The main focus of DFID’s new HIV/AIDS Strategy published in June 2008 was £6 billion in funding for strengthening health systems in developing countries. While this substantial funding is welcome, some of the essential components of universal access to HIV/AIDS support, particularly long-term care in the community, may not benefit from this funding, because they are provided informally by families and communities. Prevention is another vital area that may suffer if funding is not properly targeted.
The Chairman of the Committee, Rt Hon Malcolm Bruce MP, said:
"Prevention work is most effective if it is targeted at marginalised groups where HIV is spreading most rapidly. These include sex workers, drugs users and men who have sex with men. Civil society organisations are often better able to undertake prevention work with these groups because they can reach people who feel that they are excluded from government health services or who are unwilling to use them because of fear of stigmatisation. Supporting these organisations in their essential work requires DFID staff time and expertise. We are concerned that staff reductions mean that DFID is not as well-equipped to do this as it used to be."
The report points out that the 2010 target of universal access to HIVAIDS treatment will be missed by a wide margin and warns that this must not be compounded by failure to maintain the levels of support for HIV/AIDS programmes agreed by the international community.
The Chairman said:
"We are pleased that the UK Government has made clear that it will honour its commitments on HIV/AIDS funding. But the global downturn has cast doubt on whether other donors’ pledges will be met. DFID must continue to put pressure on other countries to maintain their focus on the crucial development challenge which HIV/AIDS presents."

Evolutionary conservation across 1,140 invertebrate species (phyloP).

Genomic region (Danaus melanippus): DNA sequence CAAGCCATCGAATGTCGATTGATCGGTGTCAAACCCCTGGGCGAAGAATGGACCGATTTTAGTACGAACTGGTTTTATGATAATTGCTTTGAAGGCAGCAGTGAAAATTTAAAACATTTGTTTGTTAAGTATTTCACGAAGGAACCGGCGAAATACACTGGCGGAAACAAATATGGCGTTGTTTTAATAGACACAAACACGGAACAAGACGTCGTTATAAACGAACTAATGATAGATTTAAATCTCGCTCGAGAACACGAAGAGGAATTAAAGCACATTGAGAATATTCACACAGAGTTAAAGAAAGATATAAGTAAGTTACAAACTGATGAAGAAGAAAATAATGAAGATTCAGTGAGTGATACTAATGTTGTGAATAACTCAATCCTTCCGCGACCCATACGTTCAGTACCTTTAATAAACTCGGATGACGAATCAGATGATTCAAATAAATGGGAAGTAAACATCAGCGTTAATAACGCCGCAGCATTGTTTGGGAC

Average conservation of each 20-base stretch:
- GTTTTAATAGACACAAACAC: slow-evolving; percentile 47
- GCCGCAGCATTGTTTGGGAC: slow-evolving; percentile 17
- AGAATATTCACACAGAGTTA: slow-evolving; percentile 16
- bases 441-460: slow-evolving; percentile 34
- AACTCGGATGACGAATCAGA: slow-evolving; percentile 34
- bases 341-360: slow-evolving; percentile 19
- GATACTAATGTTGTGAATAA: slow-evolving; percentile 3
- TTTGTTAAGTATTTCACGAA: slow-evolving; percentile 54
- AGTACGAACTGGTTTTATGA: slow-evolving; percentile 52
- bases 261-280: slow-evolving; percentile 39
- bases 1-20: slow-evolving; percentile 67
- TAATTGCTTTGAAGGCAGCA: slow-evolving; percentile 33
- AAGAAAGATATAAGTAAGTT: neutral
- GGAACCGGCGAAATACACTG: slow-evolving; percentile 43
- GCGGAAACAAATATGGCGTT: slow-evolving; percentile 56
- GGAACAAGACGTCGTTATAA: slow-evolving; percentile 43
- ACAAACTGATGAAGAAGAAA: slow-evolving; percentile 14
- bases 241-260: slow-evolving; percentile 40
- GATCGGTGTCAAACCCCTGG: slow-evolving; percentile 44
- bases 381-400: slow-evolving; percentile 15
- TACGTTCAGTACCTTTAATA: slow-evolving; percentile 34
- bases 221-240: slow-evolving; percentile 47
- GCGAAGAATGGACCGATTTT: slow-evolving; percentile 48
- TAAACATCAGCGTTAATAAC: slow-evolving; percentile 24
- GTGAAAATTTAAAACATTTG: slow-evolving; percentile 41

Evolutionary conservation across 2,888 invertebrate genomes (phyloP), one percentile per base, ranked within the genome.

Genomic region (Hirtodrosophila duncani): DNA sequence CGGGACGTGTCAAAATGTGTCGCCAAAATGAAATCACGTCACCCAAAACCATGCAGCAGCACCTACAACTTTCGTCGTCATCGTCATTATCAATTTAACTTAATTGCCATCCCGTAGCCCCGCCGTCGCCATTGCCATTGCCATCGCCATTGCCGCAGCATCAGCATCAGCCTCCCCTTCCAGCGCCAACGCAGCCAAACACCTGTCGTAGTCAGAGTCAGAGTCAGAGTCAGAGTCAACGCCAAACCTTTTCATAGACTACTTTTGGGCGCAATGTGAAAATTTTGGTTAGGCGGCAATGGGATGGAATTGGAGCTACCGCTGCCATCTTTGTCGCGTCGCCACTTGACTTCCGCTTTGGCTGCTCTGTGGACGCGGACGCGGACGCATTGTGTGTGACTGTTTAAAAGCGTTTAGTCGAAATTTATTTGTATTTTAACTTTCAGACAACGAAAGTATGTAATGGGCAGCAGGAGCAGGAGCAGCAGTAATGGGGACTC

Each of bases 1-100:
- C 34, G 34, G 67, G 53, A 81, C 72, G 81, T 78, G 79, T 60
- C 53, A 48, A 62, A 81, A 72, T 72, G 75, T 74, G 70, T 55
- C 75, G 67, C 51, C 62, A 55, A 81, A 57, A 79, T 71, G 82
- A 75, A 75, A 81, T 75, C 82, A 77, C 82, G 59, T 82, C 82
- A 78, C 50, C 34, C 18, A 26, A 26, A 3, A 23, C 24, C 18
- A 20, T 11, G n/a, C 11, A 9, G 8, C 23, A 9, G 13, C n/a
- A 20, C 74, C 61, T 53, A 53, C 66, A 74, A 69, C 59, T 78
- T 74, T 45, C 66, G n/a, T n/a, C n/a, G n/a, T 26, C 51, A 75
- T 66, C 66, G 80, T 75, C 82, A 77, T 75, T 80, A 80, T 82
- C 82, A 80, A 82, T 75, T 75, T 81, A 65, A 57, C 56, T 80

Social protection is another key element in DFID’s AIDS Strategy. However, only £80 million of the £200 million pledged to social protection programmes is new money, additional to existing commitments. This funding is also part of DFID’s broader support for vulnerable households rather than being specifically aimed at those affected by HIV/AIDS. Marginalised people, particularly those engaged in activities deemed to be illegal, are often unwilling or unable to come forward to receive financial support and their children may not therefore be reached by general social protection programmes. DFID needs to ensure it can track its social protection funding, to ensure that it is reaching the people who most need it: children and other vulnerable people affected by HIV and AIDS.
The report says that treatment for women and children, and particularly prevention of mother to child transmission services, should be prioritised by DFID. Access to anti-retroviral treatment has increased but more resources need to be made available to meet the increasing demand and to ensure people living with HIV have access to the more effective “second-line” drugs. Patent pools can help to make these drugs available more widely and cheaply in developing countries.
The publication of DFID’s recent White Paper indicated that its focus is now shifting to fragile states. Lead responsibility for HIV/AIDS programmes in middle-income countries, where DFID no longer has a presence, but where prevalence rates are often high, will be taken by the Foreign and Commonwealth Office.
The Chairman said:
"We are not convinced that the Foreign Office has the necessary resources or expertise to take lead responsibility for the UK’s HIV/AIDS strategy in middle-income countries. We have particular concerns about its ability to do this in relation to marginalised and vulnerable people. Effective mechanisms need to be in place to ensure that DFID provides FCO officials with the necessary advice and assistance."